Solaris, with a team led by the cto of Sun's storage business unit and Sun Fellow. 6 7 In 2005, the bulk of Solaris, including zfs, was licensed as open-source software under the common development and Distribution License (cddl as the OpenSolaris project. Zfs became a standard feature of Solaris In 2010, Oracle stopped releasing updated source code for new OpenSolaris and zfs development, effectively reverting Oracle's zfs to closed source. In response, the illumos project was founded, to maintain and enhance the existing open source solaris, and in 2013 Openzfs was founded to coordinate the development of open source zfs. 8 9 10 Openzfs maintains and manages the core zfs code, while organizations using zfs maintain the specific code and validation processes required for zfs to integrate within their systems. Openzfs is widely used in Unix-like systems. In 2017, one analyst described zfs as "the only proven Open source data-validating enterprise file system". 14 better source needed contents overview and design goals edit zfs compared to other file systems edit The management of stored data generally involves two aspects: the physical volume management of one or plan more block storage devices such as hard drives and sd cards and their organization.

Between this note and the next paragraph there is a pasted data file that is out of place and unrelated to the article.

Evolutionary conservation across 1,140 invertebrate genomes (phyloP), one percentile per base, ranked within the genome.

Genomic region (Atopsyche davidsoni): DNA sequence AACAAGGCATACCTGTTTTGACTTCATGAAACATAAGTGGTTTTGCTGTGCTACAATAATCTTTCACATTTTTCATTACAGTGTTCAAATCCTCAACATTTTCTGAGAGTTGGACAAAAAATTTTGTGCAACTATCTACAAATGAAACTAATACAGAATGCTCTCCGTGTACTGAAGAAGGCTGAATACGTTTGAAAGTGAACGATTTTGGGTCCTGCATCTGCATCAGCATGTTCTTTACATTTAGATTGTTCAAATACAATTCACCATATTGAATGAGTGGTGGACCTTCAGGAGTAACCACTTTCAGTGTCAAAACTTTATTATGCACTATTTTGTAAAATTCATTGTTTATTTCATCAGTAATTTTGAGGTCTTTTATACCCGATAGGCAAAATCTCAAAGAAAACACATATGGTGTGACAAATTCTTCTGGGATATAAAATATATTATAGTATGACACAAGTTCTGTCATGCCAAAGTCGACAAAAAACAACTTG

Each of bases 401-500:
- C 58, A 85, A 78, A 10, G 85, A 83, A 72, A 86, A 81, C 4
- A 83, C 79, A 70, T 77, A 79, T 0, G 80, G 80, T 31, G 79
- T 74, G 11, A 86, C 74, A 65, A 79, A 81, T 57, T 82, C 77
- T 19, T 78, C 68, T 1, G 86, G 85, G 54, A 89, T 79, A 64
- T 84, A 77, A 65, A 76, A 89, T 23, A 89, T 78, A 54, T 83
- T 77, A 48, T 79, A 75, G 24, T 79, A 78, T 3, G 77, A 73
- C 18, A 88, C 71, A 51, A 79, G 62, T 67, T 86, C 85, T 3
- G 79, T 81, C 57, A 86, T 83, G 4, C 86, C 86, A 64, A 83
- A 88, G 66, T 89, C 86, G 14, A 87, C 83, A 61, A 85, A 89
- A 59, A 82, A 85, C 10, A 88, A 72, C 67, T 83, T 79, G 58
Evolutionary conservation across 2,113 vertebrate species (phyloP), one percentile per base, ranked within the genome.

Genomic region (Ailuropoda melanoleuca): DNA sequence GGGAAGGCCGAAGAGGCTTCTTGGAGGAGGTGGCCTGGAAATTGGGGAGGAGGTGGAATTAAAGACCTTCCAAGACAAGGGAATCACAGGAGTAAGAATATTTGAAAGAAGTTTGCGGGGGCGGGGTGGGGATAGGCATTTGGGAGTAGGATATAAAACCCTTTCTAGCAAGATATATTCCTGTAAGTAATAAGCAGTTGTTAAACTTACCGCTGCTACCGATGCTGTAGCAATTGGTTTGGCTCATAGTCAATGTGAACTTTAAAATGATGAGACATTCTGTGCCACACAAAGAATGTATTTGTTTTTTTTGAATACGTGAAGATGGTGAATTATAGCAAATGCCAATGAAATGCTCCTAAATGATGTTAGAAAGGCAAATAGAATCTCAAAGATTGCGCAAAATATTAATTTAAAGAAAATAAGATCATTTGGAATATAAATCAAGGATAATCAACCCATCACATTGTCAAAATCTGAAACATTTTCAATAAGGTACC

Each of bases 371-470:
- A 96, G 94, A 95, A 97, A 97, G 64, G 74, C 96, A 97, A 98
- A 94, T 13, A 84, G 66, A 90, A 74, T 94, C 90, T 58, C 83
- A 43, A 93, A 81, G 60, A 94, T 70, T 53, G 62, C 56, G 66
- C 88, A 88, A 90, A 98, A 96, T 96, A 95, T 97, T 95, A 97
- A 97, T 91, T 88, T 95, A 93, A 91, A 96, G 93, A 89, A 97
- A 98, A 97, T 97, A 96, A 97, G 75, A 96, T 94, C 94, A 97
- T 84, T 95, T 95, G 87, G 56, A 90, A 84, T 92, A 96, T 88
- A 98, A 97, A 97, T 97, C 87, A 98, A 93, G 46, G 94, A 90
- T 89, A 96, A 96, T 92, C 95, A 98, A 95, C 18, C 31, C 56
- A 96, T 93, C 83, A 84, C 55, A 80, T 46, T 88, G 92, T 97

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This article is about the sun Microsystems filesystem. For summary other uses, see. Zfs is a combined file system and logical volume manager designed by, sun Microsystems and now when? registered as a trademark of, oracle corporation ;. Zfs is scalable, and includes extensive protection against data corruption, support for high storage capacities, efficient data compression, integration of the concepts of filesystem and volume management, snapshots and copy-on-write clones, continuous integrity checking and automatic repair, raid-z, native, nFSv4, acls, and can be very. The two main implementations, by Oracle and by the. Openzfs project, are extremely similar, making zfs widely available within. The zfs name stands for nothing - briefly assigned the backronym zettabyte file system it is no longer considered an initialism. 5, originally, zfs was proprietary, closed-source software developed internally by sun as part.